As I mentioned, I've used the 'Advanced TFOS' rules to run a plethora of games, including several set in my homebrewed campaign setting of Blast City Blues. The Blast City Blues universe is similar to the default idea for TFOS but my variant allows for more character and story options. Magical Girls in stylized sailor suits, Giant Robot Pilots, adolescent Cyborgs, and Psychic School Kids can all be found somewhere in the milieu of Blast City.
However, the default premise of the game isn't what I want to address with this post so much as what else can be done with the system. As the focus of September's entries are comedy games, I would like to tell you all about some other humorous trips I've taken using this very versatile map as a guide.
Some of my most successful alternate uses of TFOS include:
Galaxy Quest
My first Galaxy Quest game, a one shot that turned into a campaign (that became a phenomena! Um...yeah), was originally based on my Advanced TFOS rules. I added the Jobs, and Character Types, and the rest is history. It was a hell of a thing.

Near Miss

A Science Fiction Comedy campaign very much in the vein of Hitchhiker's Guide to The Galaxy meets This Is Spinal Tap.

The PCs were members of a musical group of misfit aliens travelling around the universe getting into one crazy mess after another. The name of the band, Near Miss, was also the name of a garage band I was in with some buddies from high school (who were incidentally the players in the group plus one, or two others).

Neo-Tokyo Crimebuster - Furiransu Keikan

Using a hybrid of the Advanced TFOS rules, and the rules of Mekton II (foolishly trying to make the R. Talsorian 'Interlock' systems actually interlock), Furiransu Keikan (roughly, Freelance Police) was an Action/Comedy set in a cyberpunk future where various corporations police various regions. Citizens are welcome to chose, and pay for whichever 'Law Enforcement Provider' they wish.

The PCs represented a small-ish, independent police precinct trying to make a name for themselves in the crime ridden, high tech city of Neo-Tokyo. Inspirations for the game included (but were not limited to) Dominion Tank Police, Blade Runner, Mobile Police Patlabor, Barney Miller, and Starsky and Hutch.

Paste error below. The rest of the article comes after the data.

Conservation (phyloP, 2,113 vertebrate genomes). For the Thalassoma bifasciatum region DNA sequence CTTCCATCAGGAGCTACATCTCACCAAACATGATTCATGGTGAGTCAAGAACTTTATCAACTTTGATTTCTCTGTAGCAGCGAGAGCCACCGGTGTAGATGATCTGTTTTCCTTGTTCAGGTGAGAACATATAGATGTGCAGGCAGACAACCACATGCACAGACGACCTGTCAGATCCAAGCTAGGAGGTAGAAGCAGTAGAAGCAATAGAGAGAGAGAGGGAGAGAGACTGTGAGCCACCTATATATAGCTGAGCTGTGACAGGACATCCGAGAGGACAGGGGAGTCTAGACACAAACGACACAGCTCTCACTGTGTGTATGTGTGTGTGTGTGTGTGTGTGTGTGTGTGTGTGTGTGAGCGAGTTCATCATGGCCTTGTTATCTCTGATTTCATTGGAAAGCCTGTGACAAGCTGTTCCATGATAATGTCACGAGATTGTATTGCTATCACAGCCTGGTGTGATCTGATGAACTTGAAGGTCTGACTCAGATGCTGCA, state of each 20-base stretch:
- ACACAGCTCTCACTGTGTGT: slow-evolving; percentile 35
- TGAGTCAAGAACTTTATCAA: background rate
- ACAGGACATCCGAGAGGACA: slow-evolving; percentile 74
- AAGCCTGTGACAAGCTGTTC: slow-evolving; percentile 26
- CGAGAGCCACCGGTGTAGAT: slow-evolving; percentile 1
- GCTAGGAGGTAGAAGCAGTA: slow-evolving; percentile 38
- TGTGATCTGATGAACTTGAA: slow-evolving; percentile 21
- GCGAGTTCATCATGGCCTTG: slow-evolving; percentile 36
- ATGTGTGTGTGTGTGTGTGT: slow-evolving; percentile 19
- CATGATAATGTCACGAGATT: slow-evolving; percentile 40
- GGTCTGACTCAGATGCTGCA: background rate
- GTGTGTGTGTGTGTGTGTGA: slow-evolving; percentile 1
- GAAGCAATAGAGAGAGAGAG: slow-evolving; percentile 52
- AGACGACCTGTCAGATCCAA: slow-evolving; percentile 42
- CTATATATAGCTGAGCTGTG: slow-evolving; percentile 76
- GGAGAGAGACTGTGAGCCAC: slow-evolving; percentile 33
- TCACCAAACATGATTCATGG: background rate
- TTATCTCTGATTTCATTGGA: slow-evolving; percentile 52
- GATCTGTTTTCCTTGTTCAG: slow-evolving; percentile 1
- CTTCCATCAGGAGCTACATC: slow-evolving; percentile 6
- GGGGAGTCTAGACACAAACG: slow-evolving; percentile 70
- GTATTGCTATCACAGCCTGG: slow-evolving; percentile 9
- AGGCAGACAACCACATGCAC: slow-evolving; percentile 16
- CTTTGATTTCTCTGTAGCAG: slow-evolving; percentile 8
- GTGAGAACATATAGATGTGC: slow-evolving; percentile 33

Once Upon The End of Time

A Science Fiction Time Travel/Action-Adventure/Murder Mystery campaign inspired by my friend Avram Grumer in which the entire plot is revealed in reverse order, starting from the end of the story in the first session.
Each session afterwards was set a few days to several months before the previous one. The last adventure had the players joining the Time Patrol, and being confronted on their first mission by their older more experienced selves who were out to stop the campaign villain's creation.

Wizard of Oz - End of the Rainbow
I ran a campaign set in L. Frank Baum's Oz, and its surrounding magical lands, and kingdoms using my Advanced TFOS system crossed with (get this) Ars Magica. Significantly simplified though the Ars Magica elements were, the combination of the two worked incredibly well. I was very happy with the outcome, and would love to try running it again.
I haven't played, or used the game in quite some time, and that is a shame. Not just because I love it so much, but because I feel it's the kind of game my Barking Alien Gaming Group could really get behind. So why haven't I brought it to bear with my regular gang? Well, it goes with something I am hoping to bring up in a future post, but in all honesty, I may just say to hell with it, and do it. We've been experimenting with the occasional one-shot comedy game here, and there recently, so there is no reason we couldn't give it a go.

We're going to pause one last time for a commercial break, but we'll be right back after this...

Barking Alien
Belated Happy Birthdays to Groucho Marx (Oct. 2), Jim Henson, and Steve Whitmire (Both born on September 24th!).